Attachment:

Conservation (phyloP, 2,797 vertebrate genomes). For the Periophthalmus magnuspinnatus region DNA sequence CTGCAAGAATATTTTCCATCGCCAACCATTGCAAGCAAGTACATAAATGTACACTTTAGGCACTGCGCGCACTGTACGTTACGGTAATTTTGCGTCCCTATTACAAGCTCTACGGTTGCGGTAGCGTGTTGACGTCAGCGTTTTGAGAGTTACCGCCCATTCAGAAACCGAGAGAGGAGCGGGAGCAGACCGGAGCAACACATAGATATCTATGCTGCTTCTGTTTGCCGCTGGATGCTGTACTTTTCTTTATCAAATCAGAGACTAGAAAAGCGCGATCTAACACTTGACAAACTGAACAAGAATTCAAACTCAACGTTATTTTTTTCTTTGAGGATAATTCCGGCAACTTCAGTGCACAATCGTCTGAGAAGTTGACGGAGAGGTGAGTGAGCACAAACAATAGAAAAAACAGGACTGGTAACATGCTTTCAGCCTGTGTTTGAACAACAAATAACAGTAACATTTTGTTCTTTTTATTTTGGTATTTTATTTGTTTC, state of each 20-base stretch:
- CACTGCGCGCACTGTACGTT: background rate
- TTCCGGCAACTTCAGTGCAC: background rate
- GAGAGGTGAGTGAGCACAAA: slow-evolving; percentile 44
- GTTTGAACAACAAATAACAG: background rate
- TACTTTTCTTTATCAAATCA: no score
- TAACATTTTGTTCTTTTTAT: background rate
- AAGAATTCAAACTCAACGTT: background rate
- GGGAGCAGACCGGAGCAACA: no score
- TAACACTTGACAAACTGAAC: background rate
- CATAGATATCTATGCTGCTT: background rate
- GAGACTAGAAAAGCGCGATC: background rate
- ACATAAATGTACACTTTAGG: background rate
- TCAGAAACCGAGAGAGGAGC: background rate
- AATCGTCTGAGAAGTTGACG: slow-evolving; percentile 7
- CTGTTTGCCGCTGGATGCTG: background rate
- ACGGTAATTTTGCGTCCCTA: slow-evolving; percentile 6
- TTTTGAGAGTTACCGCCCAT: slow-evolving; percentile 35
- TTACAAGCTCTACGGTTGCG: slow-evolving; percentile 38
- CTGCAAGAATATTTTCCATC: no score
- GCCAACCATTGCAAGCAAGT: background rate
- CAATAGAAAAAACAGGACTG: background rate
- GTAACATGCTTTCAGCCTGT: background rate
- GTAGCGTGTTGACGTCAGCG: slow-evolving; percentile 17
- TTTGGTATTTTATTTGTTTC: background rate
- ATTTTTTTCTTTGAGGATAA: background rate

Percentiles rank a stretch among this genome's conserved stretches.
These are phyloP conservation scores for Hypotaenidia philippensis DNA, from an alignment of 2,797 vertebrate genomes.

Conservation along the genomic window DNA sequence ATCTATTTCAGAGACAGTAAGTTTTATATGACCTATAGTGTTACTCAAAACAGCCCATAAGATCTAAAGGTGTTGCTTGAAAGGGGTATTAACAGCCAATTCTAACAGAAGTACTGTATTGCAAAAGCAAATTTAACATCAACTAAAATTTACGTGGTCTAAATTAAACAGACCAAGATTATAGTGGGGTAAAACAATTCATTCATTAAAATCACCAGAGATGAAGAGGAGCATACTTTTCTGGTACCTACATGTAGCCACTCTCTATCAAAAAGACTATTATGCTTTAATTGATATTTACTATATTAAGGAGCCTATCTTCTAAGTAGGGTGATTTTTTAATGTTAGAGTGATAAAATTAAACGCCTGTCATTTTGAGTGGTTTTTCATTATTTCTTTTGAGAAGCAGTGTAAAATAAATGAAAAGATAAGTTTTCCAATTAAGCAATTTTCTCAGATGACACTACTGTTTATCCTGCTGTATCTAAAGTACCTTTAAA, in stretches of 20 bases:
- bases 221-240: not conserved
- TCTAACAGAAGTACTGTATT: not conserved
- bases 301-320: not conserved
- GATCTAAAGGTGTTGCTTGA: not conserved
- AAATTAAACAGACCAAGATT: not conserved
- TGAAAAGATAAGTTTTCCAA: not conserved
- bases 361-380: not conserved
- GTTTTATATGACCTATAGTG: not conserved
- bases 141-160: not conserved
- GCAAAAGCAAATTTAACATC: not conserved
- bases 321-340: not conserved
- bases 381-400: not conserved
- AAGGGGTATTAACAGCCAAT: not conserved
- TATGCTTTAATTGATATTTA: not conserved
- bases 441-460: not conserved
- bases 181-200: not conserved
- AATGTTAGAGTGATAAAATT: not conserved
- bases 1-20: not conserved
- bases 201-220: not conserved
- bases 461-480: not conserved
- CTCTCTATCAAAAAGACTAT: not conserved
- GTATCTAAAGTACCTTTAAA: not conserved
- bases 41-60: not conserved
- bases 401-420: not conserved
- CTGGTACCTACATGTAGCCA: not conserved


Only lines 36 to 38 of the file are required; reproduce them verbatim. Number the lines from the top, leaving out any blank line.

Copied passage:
- bases 361-380: not conserved
- GTTTTATATGACCTATAGTG: not conserved
- bases 141-160: not conserved